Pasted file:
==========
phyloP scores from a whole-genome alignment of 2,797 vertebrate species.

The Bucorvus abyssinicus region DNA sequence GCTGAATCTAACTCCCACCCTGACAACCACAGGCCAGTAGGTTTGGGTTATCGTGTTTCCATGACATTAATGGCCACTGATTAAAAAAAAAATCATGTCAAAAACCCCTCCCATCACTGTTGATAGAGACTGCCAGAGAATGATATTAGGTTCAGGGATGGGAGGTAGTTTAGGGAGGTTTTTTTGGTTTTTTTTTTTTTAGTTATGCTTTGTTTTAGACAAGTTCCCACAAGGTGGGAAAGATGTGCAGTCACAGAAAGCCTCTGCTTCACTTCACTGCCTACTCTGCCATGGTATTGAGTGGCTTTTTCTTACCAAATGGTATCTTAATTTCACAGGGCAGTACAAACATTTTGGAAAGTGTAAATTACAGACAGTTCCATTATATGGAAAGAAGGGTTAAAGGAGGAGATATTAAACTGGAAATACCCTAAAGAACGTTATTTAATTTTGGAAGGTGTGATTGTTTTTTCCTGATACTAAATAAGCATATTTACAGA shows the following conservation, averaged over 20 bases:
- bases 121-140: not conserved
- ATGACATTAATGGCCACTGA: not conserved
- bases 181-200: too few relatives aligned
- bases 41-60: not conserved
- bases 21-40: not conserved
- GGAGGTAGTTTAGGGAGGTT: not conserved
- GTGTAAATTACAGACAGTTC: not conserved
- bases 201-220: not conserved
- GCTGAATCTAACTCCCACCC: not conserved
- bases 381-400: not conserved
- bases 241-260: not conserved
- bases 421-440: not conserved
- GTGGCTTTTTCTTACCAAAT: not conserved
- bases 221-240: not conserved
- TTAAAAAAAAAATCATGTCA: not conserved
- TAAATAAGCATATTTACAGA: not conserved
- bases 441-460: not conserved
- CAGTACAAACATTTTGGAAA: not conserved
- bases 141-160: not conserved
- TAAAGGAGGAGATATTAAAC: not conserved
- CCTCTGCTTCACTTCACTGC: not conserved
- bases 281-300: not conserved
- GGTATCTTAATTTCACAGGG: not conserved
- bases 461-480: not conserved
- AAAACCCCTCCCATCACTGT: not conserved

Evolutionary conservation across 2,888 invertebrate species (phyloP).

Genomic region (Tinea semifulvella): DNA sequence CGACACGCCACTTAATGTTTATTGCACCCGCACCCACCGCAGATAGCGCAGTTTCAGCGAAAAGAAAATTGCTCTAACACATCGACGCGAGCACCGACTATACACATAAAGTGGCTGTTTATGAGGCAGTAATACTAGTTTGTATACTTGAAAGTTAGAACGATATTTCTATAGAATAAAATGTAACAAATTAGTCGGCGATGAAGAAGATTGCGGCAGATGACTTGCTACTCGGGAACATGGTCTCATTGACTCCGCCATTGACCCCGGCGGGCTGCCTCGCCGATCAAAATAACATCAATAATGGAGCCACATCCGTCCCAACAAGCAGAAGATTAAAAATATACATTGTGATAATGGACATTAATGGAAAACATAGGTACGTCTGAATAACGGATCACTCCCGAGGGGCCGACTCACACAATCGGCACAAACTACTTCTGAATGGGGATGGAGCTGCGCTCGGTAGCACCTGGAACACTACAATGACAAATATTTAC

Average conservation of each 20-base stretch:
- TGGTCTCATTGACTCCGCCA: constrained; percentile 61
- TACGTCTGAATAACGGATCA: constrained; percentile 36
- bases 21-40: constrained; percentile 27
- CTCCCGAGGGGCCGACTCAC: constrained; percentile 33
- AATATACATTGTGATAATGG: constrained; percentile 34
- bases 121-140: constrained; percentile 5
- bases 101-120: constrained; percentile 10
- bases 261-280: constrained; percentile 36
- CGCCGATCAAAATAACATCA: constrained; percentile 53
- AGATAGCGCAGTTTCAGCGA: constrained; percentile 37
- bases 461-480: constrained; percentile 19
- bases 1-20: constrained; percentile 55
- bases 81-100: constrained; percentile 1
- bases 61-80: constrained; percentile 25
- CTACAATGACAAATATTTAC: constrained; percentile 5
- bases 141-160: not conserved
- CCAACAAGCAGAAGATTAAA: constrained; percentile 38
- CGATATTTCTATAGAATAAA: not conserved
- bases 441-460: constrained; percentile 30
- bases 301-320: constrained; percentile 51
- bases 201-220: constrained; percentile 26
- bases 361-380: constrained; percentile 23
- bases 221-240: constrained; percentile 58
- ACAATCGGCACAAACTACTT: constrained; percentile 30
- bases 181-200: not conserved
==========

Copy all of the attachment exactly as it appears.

phyloP scores from a whole-genome alignment of 2,797 vertebrate species.

The Bucorvus abyssinicus region DNA sequence GCTGAATCTAACTCCCACCCTGACAACCACAGGCCAGTAGGTTTGGGTTATCGTGTTTCCATGACATTAATGGCCACTGATTAAAAAAAAAATCATGTCAAAAACCCCTCCCATCACTGTTGATAGAGACTGCCAGAGAATGATATTAGGTTCAGGGATGGGAGGTAGTTTAGGGAGGTTTTTTTGGTTTTTTTTTTTTTAGTTATGCTTTGTTTTAGACAAGTTCCCACAAGGTGGGAAAGATGTGCAGTCACAGAAAGCCTCTGCTTCACTTCACTGCCTACTCTGCCATGGTATTGAGTGGCTTTTTCTTACCAAATGGTATCTTAATTTCACAGGGCAGTACAAACATTTTGGAAAGTGTAAATTACAGACAGTTCCATTATATGGAAAGAAGGGTTAAAGGAGGAGATATTAAACTGGAAATACCCTAAAGAACGTTATTTAATTTTGGAAGGTGTGATTGTTTTTTCCTGATACTAAATAAGCATATTTACAGA shows the following conservation, averaged over 20 bases:
- bases 121-140: not conserved
- ATGACATTAATGGCCACTGA: not conserved
- bases 181-200: too few relatives aligned
- bases 41-60: not conserved
- bases 21-40: not conserved
- GGAGGTAGTTTAGGGAGGTT: not conserved
- GTGTAAATTACAGACAGTTC: not conserved
- bases 201-220: not conserved
- GCTGAATCTAACTCCCACCC: not conserved
- bases 381-400: not conserved
- bases 241-260: not conserved
- bases 421-440: not conserved
- GTGGCTTTTTCTTACCAAAT: not conserved
- bases 221-240: not conserved
- TTAAAAAAAAAATCATGTCA: not conserved
- TAAATAAGCATATTTACAGA: not conserved
- bases 441-460: not conserved
- CAGTACAAACATTTTGGAAA: not conserved
- bases 141-160: not conserved
- TAAAGGAGGAGATATTAAAC: not conserved
- CCTCTGCTTCACTTCACTGC: not conserved
- bases 281-300: not conserved
- GGTATCTTAATTTCACAGGG: not conserved
- bases 461-480: not conserved
- AAAACCCCTCCCATCACTGT: not conserved

Evolutionary conservation across 2,888 invertebrate species (phyloP).

Genomic region (Tinea semifulvella): DNA sequence CGACACGCCACTTAATGTTTATTGCACCCGCACCCACCGCAGATAGCGCAGTTTCAGCGAAAAGAAAATTGCTCTAACACATCGACGCGAGCACCGACTATACACATAAAGTGGCTGTTTATGAGGCAGTAATACTAGTTTGTATACTTGAAAGTTAGAACGATATTTCTATAGAATAAAATGTAACAAATTAGTCGGCGATGAAGAAGATTGCGGCAGATGACTTGCTACTCGGGAACATGGTCTCATTGACTCCGCCATTGACCCCGGCGGGCTGCCTCGCCGATCAAAATAACATCAATAATGGAGCCACATCCGTCCCAACAAGCAGAAGATTAAAAATATACATTGTGATAATGGACATTAATGGAAAACATAGGTACGTCTGAATAACGGATCACTCCCGAGGGGCCGACTCACACAATCGGCACAAACTACTTCTGAATGGGGATGGAGCTGCGCTCGGTAGCACCTGGAACACTACAATGACAAATATTTAC

Average conservation of each 20-base stretch:
- TGGTCTCATTGACTCCGCCA: constrained; percentile 61
- TACGTCTGAATAACGGATCA: constrained; percentile 36
- bases 21-40: constrained; percentile 27
- CTCCCGAGGGGCCGACTCAC: constrained; percentile 33
- AATATACATTGTGATAATGG: constrained; percentile 34
- bases 121-140: constrained; percentile 5
- bases 101-120: constrained; percentile 10
- bases 261-280: constrained; percentile 36
- CGCCGATCAAAATAACATCA: constrained; percentile 53
- AGATAGCGCAGTTTCAGCGA: constrained; percentile 37
- bases 461-480: constrained; percentile 19
- bases 1-20: constrained; percentile 55
- bases 81-100: constrained; percentile 1
- bases 61-80: constrained; percentile 25
- CTACAATGACAAATATTTAC: constrained; percentile 5
- bases 141-160: not conserved
- CCAACAAGCAGAAGATTAAA: constrained; percentile 38
- CGATATTTCTATAGAATAAA: not conserved
- bases 441-460: constrained; percentile 30
- bases 301-320: constrained; percentile 51
- bases 201-220: constrained; percentile 26
- bases 361-380: constrained; percentile 23
- bases 221-240: constrained; percentile 58
- ACAATCGGCACAAACTACTT: constrained; percentile 30
- bases 181-200: not conserved